China and India on brink of armed conflict as hopes of resolution to border dispute fade

China and India on brink of armed conflict as hopes of resolution to border dispute fade, South China Morning Post, Minnie Chan, August 11, 2017

(Due to China’s apparently increasing problems with India, might China be less aggressive in its support of the Kim regime in North Korea? — DM)

In July, India, the United States and Japan completed their 10-day Malabar 2017 naval exercise in the Bay of Bengal, while around the same time the US approved the US$365-million sale of military transport aircraft to India and a US$2-billion deal for surveillance drones.

As a result, the Indian navy now has eight Boeing P-8A Poseidon submarine hunters patrolling in the Indian Ocean.

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Chinese and Indian troops are readying themselves for a possible armed conflict in the event they fail in their efforts to achieve a peaceful resolution to their border dispute on the Doklam plateau in the Himalayas, observers said.

On Friday, India’s defence minister Arun Jaitley told parliament that the country’s armed forces are “prepared to take on any eventuality” of the stand-off, Indian Express reported the same day.

Sources close to the Chinese military, meanwhile, said that the People’s Liberation Army is increasingly aware of the possibility of war, but will aim to limit any conflict to the level of skirmishes, such as those contested by India and Pakistan in Kashmir.

“The PLA will not seek to fight a ground war with Indian troops early on. Instead it will deploy aircraft and strategic missiles to paralyse Indian mountain divisions stationed in the Himalayas on the border with China,” a military insider told the South China Morning Post on condition of anonymity, adding that he believes Indian troops will probably hold out for “no more than a week”.

Another military source said that officers and troops from the Western Theatre Command have already been told to prepare for war with India over the Doklam crisis.

“There is a voice within the army telling it to fight because it was Indian troops that intruded into Chinese territory in Donglang [Doklam],” the second source said. “Such a voice is supported by the public.”

Both sources said that China’s military believes any conflict will be controlled, and not spill over into other disputed areas, of which there are currently three along the 2,000km border between the two Asian giants.

However, Indian defence experts warned that once the first shot is fired, the conflict may escalate into full-scale war. That in turn could result in New Delhi blockading China’s maritime lifeline in the Indian Ocean.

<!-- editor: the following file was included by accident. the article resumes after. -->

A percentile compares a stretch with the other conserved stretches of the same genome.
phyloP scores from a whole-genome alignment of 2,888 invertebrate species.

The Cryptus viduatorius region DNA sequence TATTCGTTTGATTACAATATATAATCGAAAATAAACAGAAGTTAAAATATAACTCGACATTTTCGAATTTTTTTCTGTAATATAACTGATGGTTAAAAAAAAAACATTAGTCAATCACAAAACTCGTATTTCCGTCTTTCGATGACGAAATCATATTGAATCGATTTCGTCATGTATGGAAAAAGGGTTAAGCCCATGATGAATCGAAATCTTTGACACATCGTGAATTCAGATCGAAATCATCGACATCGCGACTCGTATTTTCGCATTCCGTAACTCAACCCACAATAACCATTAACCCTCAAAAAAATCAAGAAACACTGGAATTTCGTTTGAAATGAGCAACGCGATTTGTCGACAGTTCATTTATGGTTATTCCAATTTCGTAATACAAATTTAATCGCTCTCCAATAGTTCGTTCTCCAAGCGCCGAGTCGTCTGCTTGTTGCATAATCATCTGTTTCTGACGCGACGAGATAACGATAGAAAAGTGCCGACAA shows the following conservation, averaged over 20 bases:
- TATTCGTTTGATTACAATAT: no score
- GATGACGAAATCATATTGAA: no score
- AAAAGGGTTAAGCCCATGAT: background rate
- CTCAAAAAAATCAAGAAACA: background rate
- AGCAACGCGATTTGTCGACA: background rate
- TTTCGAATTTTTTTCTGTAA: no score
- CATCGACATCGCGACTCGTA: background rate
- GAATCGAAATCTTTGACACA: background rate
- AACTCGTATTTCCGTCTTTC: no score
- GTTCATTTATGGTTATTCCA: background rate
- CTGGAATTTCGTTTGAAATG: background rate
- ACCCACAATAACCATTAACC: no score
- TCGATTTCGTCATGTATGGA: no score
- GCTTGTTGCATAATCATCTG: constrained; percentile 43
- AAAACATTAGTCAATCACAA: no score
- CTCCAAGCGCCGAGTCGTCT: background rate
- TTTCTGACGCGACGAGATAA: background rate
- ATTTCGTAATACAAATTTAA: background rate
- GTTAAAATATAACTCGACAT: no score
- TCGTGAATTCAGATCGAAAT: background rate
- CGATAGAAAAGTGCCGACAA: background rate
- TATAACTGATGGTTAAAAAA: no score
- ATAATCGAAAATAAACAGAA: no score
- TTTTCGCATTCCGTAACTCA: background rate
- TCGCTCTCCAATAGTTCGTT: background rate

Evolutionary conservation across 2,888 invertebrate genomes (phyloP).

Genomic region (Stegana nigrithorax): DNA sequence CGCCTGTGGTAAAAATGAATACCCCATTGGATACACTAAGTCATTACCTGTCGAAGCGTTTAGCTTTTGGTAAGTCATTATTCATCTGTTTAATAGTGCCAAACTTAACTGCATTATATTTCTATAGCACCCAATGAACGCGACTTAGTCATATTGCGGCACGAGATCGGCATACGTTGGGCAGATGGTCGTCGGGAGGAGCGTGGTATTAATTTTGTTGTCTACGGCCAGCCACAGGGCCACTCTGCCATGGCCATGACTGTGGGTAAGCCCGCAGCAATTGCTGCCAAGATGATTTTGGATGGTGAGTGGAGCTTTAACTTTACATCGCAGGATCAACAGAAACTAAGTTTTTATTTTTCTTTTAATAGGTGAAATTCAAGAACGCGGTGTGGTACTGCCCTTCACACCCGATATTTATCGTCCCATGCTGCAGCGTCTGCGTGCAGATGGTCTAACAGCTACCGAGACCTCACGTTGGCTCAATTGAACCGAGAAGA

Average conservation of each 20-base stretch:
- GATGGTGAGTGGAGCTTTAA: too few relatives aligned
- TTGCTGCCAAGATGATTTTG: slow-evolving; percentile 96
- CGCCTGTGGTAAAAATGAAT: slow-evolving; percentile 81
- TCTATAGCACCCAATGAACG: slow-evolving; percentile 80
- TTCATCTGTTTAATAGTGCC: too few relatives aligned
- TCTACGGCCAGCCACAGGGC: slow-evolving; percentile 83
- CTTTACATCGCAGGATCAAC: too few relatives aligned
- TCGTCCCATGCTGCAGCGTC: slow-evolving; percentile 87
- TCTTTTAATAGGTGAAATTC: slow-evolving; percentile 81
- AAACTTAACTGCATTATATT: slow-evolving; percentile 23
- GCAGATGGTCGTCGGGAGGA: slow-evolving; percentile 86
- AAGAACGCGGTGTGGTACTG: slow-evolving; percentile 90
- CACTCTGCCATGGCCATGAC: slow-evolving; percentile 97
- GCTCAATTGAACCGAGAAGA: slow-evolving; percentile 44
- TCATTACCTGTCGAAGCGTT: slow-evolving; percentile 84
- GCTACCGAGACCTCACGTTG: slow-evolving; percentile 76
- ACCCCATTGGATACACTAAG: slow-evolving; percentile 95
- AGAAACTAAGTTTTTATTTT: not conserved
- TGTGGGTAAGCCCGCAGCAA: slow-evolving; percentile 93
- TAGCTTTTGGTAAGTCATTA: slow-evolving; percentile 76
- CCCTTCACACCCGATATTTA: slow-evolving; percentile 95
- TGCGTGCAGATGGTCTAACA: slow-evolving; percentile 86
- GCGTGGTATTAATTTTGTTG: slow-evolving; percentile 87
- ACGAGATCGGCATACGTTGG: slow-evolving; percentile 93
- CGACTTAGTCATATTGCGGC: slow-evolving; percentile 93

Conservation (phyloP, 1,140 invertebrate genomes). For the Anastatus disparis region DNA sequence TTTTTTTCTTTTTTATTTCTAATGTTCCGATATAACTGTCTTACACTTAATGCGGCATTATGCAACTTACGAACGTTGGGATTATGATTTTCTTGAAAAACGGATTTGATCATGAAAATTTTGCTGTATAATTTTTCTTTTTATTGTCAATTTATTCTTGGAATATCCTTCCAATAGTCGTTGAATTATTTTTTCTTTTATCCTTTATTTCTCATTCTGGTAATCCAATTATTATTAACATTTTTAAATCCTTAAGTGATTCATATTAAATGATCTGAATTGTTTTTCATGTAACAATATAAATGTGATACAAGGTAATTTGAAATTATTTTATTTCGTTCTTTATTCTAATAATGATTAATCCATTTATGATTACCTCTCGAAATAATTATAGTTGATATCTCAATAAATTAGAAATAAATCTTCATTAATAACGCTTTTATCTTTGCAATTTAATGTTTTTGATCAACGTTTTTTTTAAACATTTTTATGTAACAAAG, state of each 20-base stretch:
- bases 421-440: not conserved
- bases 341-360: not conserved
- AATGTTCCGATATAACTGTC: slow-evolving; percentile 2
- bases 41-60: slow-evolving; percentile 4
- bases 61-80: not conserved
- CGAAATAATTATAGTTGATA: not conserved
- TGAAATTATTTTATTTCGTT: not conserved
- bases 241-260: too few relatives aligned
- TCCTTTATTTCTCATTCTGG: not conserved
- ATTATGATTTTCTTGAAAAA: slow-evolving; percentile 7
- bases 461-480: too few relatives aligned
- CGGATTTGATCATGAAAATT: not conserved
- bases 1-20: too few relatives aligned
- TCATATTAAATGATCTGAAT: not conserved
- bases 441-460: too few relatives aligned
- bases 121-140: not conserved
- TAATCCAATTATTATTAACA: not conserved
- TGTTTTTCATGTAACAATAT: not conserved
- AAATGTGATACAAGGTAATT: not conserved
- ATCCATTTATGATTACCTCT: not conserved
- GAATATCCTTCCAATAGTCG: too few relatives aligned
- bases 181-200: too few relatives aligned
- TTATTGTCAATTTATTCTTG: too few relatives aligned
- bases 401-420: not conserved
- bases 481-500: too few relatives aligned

“Any Chinese military adventurism will get a fitting reply from the Indian military,” Dr Rajeev Ranjan Chaturvedy, a research associate at the Institute of South Asian Studies at the National University of Singapore, told the Post.

“Certainly, it will be detrimental for both, but if Beijing escalates [the conflict], it will not be limited. Perhaps, it may extend to the maritime domain as well,” he said.

“If China engages in a military offensive against India, New Delhi will take all necessary measures … [and will] respond to Chinese actions in its own way. Why only a border war? It could escalate to a full-scale India-China war,” he said.

Rajeswari Rajagopalan, a defence analyst from the Observer Research Foundation think tank in New Delhi, said that “in the event of a full-scale war, definitely India’s navy will prevent the Chinese navy from moving into the Bay of Bengal or the Indian Ocean.”

China is heavily reliant on imported fuel and, according to figures published by state media, more than 80 per cent of its oil imports travel via the Indian Ocean or Strait of Malacca.

Beijing-based naval expert Li Jie said that India in 2010 established a naval base in the Andaman and Nicobar Islands, close to the Strait of Malacca, where the narrowest sea channel is just 1.7km wide.

“Since 2010, India has also upgraded two airstrips on the islands to serve fighters and reconnaissance aircraft,” he said.

“All these moves pave the way for India to be able to blockade Chinese military and commercial ships from entering the Indian Ocean in the event of a naval conflict between the two countries.”

In July, India, the United States and Japan completed their 10-day Malabar 2017 naval exercise in the Bay of Bengal, while around the same time the US approved the US$365-million sale of military transport aircraft to India and a US$2-billion deal for surveillance drones.

As a result, the Indian navy now has eight Boeing P-8A Poseidon submarine hunters patrolling in the Indian Ocean.

Chinese and Indian troops fought a war in 1962 after a series of skirmishes heightened tensions on the border. That conflict ended largely in a stalemate, despite China’s large military advantage.

However, Chaturvedy said that India has learnt lessons from its past mistakes and is now better prepared to defend itself against China.

Macau-based military expert Antony Wong Dong said that both sides have underestimated each other.

“If the border conflict expands to the sea, it will be very difficult for the PLA to defeat the Indian navy, whose capabilities are much stronger after the purchase of the P-8A Poseidon submarine hunters,” he said.

This article appeared in the South China Morning Post print edition as:
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